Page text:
Thank you for your quick response, Selma. My mom received the results of her MRI/MRA scan two weeks ago. It showed no changes. The neurosurgeon said everything looks normal. The brain tumor has not returned. She also has an anyersm behind her right ear. It has not grown since the last MRI/MRA scan and does not require surgery. The neurosurgeon said that he could replace the bone flap and add a filler so that the indentations would not sink in and press on a nerve but it was very risky because of her medical history of stroke and the anyersm. He said that should be the last resort. We are still waiting on a call from the pain clinic to schedule the appt for the nerve block. The nerve block should take away the pain which is great but I was concerned that it would only mask the problem. He said that because the MRI/MRA was fine that there is nothing to worry about. As I was reading about Chiari I noticed that sometimes it can be related to a tethered cord. She does have a sacral dimple. The doctors are not aware of this. After reading all about this I thought that may be something that they need to know. My son was born with a tethered cord and had a sacral dimple. He went the the surgery to release the cord. Hopefully he will not have any problems in the future. He has also had a stroke. All of it sounds related. Have you ever heard of a nerve block as a form of treatment?
I'm so sorry to hear about the struggle your mom is having...the cycle of 5 days of energy and then a few days of bed rest, sound so familiar to me.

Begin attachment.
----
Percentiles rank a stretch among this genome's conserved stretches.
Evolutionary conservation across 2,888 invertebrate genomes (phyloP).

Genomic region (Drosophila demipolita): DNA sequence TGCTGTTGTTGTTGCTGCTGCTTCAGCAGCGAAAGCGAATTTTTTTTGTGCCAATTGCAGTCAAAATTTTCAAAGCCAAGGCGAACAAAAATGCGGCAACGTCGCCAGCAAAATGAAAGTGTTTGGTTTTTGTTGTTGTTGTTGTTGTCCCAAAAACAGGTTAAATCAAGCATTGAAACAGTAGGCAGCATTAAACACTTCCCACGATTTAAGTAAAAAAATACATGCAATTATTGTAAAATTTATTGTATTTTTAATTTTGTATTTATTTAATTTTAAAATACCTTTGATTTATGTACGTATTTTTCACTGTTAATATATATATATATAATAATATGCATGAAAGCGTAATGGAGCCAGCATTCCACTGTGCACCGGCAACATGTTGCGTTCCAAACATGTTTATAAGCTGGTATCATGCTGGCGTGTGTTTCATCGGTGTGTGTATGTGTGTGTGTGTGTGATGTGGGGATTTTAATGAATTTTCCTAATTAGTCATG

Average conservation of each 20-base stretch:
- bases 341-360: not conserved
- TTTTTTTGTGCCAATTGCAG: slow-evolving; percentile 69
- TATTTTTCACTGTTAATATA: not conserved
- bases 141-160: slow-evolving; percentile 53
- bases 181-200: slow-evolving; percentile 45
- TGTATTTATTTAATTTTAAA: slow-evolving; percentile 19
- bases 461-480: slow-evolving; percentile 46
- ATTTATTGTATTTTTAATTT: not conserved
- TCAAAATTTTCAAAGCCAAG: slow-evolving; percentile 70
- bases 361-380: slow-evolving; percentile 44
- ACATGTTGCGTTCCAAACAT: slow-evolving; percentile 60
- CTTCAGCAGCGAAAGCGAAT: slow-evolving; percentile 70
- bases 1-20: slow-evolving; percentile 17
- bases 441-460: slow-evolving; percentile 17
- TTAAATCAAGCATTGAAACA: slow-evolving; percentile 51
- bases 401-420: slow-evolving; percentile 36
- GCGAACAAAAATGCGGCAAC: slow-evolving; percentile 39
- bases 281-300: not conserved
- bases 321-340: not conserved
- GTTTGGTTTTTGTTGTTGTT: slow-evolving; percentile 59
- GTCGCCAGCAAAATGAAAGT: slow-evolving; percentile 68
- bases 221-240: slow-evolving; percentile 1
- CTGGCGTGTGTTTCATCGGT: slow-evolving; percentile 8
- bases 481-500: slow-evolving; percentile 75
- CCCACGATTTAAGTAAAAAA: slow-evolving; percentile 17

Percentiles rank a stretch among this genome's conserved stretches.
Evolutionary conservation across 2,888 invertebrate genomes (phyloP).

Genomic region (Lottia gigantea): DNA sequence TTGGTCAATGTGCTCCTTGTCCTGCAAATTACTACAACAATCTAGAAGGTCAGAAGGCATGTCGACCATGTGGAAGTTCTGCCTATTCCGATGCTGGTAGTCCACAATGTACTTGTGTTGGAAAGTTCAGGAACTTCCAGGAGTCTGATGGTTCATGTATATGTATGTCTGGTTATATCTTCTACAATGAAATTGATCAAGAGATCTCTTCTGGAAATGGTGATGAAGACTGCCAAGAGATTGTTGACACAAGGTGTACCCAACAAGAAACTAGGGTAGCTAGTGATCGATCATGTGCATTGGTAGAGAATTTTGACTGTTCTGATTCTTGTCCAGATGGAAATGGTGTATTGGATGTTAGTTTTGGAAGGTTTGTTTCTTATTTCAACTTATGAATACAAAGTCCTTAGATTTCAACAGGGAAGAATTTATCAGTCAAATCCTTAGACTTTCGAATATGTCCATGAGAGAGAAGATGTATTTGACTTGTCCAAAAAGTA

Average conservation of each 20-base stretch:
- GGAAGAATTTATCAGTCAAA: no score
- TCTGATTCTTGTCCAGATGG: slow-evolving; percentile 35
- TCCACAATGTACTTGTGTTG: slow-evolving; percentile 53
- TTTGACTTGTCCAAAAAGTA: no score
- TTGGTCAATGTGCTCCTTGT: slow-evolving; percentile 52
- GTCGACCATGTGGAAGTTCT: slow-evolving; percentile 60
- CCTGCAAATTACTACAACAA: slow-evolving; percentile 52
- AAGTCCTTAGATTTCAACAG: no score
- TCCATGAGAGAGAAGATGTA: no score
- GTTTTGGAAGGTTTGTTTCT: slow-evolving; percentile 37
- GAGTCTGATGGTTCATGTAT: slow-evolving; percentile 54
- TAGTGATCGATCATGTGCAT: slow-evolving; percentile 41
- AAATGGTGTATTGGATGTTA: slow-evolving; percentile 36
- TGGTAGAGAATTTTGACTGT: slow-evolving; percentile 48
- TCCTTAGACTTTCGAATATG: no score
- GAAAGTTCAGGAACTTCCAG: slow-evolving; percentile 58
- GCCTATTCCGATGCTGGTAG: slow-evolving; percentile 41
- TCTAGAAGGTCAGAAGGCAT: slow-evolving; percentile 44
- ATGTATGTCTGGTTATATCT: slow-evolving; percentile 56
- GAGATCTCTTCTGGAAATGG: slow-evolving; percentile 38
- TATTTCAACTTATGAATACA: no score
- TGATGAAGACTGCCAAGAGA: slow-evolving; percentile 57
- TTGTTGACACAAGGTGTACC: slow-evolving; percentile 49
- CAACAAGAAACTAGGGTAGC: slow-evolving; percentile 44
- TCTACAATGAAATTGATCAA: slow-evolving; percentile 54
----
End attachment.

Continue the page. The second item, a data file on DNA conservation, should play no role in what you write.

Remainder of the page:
I just wanted to add that I too have a sacral dimple as well as my youngest son. I was told that both of ours are a normal variant...things they do look for are patches of hair, birthmarks near it or if there is a pinhole or if the dimple isn't completely closed over. I'm sure you know all this already b/c of you son...but just in case!
That is too weird that your son had TC and your mom has the issues that she does. I'm sure Selma can tell you if this kind of thing is hereditary but to me that is a big coincidence! I think that gives you more than enough reasons to bring that up to your mother's Dr.
It has been mentioned to me about getting a nerve block in my spine to help with the pain. However, after I looked into it and realized that they stick a needle in your spine and release some anesthetic to numb the nerves..it had me a little scared. I have had 3 C-sections and so have had 3 spinal blocks already and I did not enjoy it. Plus, I am concerned that having those spinal taps may have increased my Chiari issues. So my advice would be to make sure there is nothing else going on b4 she takes that route.
I really wish your mom good luck on finding some answers!! She is extremely lucky to have such a wonderful daughter like yourself.
I had my second decompression in dec 2009 and during this procedure the dr (same one who did first in 2002) shrunk my descending tonsils. Was concerned when I woke up from surgery unable to use left side of body and severe pain difficulty in walking and slurred speech. Was told would get better in 10days. Well 9mos later and still have walking problems after pain mgment and physical therapy, pyhco therapy, pain meds, mri's (3), EMT dopplers and still no dx! I need help! Can't work!single Mom of five! 28yrs of chiari pain and now this! Anyone heard of this side effect! Nayemack